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ARS Home » Plains Area » Bushland, Texas » Conservation and Production Research Laboratory » Soil and Water Management Research » Research » Publications at this Location » Publication #313709

Title: The Bushland weighing lysimeters: A quarter century of crop ET investigations to advance sustainable irrigation

item Evett, Steven - Steve
item HOWELL, TERRY - Retired ARS Employee
item SCHNEIDER, ARLAND - Retired ARS Employee
item Copeland, Karen
item DUSEK, DON - Retired ARS Employee
item Tolk, Judy
item Brauer, David
item Marek, Gary
item MAREK, THOMAS - Texas Agrilife Research
item Gowda, Prasanna

Submitted to: Transactions of the ASABE
Publication Type: Peer Reviewed Journal
Publication Acceptance Date: 6/20/2015
Publication Date: 2/23/2016
Publication URL:
Citation: Evett, S.R., Howell, T.A., Schneider, A.D., Copeland, K.S., Dusek, D.A., Tolk, J.A., Brauer, D.K., Marek, G.W., Marek, T.M., Gowda, P. 2016. The Bushland weighing lysimeters: A quarter century of crop ET investigations to advance sustainable irrigation. Transactions of the ASABE. 58(5):13031/trans.58.11159.

Interpretive Summary: Irrigation produces >40% of agricultural products and the majority of high value agricultural products in the USA on 20% of the cultivated land. But irrigation uses about 70% of national freshwater consumption. The economic and strategic importance of the agricultural production that depends on irrigation cannot be overstated. Yet, increasing competition for freshwater and impacts of climate change are putting pressure on water supplies and on irrigation. There are three major ways in which irrigation water use efficiency can be increased, thus reducing the amount of water needed to produce a given harvest. One way is to reduce over irrigation. This saves water, reduces pumping costs, saves fertilizer and reduces pollution. And it often increases yields since too much irrigation leaches out valuable nutrients and can drown a crop. A second way is to reduce under irrigation. Mistakes in irrigation that leave a crop without sufficient water during critical growth stages can greatly reduce yield and harvest quality. A third way is to irrigate more when it is important for the crop to be well watered in order to flower and grow the plant parts that are harvested, and to irrigate less when doing so will not much affect yield and quality. A fourth way is to use an irrigation application system that more evenly applies water, places the water where and when the plants need it, and reduces unnecessary losses due to evaporation. These four keys to efficient agricultural irrigation water use require knowledge of crop water use and yield relationships as influenced by weather, crop choice, irrigation system choice and management, and agronomic practices. The four keys to efficient water use were the subject of intense study for more than 25 years at the USDA-ARS Conservation & Production Research Laboratory since the research team there constructed large weighing lysimeters to accurately measure crop water use in irrigated fields. These studies advanced the cause of sustainable irrigation by increasing knowledge of crop water use and yield as affected by management, improving the tools used to measure crop water use and providing the tools for farmers to manage irrigation using the four keys to maximize water use efficiency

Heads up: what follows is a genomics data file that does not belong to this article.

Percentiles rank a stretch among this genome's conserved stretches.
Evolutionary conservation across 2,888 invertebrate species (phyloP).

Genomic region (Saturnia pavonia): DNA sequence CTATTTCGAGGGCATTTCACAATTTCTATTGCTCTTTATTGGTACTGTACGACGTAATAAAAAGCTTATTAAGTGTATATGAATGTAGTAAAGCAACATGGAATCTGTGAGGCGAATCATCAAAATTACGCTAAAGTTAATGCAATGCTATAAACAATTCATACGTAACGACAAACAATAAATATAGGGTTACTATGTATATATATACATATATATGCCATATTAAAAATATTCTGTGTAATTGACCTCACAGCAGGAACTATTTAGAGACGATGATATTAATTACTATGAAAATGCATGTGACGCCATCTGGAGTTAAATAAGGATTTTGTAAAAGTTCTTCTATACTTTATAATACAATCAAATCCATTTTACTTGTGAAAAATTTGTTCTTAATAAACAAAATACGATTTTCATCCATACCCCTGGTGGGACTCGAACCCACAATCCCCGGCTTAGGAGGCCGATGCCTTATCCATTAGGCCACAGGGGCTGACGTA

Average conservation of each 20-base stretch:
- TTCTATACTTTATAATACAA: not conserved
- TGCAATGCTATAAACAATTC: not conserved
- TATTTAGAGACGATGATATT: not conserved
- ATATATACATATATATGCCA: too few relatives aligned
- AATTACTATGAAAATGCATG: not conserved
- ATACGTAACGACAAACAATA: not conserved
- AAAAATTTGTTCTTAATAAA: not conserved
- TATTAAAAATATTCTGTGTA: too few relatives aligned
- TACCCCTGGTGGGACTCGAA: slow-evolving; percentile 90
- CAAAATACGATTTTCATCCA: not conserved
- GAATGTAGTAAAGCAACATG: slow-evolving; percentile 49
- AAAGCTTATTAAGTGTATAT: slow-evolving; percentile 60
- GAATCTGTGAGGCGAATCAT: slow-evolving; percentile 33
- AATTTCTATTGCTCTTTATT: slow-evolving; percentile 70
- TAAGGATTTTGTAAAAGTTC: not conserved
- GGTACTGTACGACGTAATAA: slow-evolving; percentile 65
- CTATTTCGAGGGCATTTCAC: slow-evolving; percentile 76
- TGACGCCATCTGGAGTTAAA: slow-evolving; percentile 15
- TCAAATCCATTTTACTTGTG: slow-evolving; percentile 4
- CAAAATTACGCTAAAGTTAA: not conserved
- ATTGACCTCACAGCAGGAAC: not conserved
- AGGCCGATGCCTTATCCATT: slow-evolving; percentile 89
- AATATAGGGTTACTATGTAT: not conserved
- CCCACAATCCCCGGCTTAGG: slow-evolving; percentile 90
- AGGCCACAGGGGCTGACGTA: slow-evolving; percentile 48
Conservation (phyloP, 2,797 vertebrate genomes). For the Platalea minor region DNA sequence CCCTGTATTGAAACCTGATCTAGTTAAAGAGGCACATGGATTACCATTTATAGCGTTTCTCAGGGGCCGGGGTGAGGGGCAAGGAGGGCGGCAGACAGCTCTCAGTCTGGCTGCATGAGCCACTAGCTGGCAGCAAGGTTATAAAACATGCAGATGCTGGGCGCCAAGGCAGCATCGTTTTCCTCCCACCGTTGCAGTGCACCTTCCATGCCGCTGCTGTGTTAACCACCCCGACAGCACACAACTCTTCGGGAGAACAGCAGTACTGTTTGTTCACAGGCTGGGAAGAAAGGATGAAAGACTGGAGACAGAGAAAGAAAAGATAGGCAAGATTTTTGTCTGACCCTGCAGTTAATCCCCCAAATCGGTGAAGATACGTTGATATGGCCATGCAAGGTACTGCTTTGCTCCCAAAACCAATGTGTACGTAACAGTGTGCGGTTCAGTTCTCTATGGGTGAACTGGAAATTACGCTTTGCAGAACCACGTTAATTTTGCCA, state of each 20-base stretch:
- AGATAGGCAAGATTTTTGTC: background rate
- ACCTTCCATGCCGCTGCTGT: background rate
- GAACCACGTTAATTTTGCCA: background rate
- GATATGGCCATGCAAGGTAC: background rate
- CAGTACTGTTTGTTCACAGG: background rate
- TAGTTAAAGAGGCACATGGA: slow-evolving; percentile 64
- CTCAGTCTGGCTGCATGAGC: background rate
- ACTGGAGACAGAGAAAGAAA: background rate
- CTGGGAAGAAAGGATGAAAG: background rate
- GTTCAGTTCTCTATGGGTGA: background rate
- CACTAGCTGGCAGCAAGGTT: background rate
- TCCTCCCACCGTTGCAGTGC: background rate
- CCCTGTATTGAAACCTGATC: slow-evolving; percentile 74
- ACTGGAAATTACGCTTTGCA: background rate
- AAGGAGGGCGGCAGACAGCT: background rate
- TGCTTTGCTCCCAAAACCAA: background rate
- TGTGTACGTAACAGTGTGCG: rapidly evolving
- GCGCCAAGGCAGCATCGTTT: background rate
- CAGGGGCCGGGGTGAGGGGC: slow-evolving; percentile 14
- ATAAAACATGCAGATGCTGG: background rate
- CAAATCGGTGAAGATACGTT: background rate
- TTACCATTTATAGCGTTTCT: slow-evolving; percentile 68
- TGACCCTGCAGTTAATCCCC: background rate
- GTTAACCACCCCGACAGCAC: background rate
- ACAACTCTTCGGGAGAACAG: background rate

Technical Abstract: In 1987-1989, the first irrigated crops were grown on the four large, precision weighing lysimeters at the USDA-ARS Conservation & Production Laboratory on the Southern High Plains (SHP) at Bushland, Texas. Thus began >25-years of full- and deficit-irrigated crop growth, energy and water balance, evapotranspiration (ET), yield and water use efficiency (WUE) studies of major SHP crops, including alfalfa (Medicago sativa, L.), corn (Zea mays L.) and sorghum [Sorghum bicolor (L.) Moench] for both grain and forage, cotton (Gossypium hirsutum L.), soybean (Glycine max L.), sunflower (Helianthus annuus L.) and winter wheat (Triticum aestivum L.). Alfalfa was studied to support development of the ASCE Standardized Reference ET methodology. The lysimeter effort, led by Terry Howell, Sr., co-designed with Lynne Ebling and Thomas Marek and constructed by Arland Scheider, eventually grew to include a separate lysimeter to study grass ET, again for the ASCE standard, and a 48-lysimeter facility to study the important effect of soil type on crop water uptake, ET and WUE. That facility includes 12 lysimeters each of four soils covering the range of irrigated soils of the SHP. The large lysimeters were managed to be representative of sprinkler-irrigated fields so as to develop knowledge of crop coefficient (Kc) functions used for irrigation scheduling by many clients of ET networks developed by Texas A&M AgriLife teaming with ARS. The lysimeters have been used to test and further develop several technologies important to irrigation science, including soil water sensors, eddy covariance and Bowen ratio systems, infrared and laser scintillometers, thermal remote sensing based ET models, and hydrologic and crop simulation models. With the installation of subsurface drip irrigation systems on two of the lysimeter fields in 2013, the Bushland lysimeters are entering a new phase of advanced irrigation method and management studies.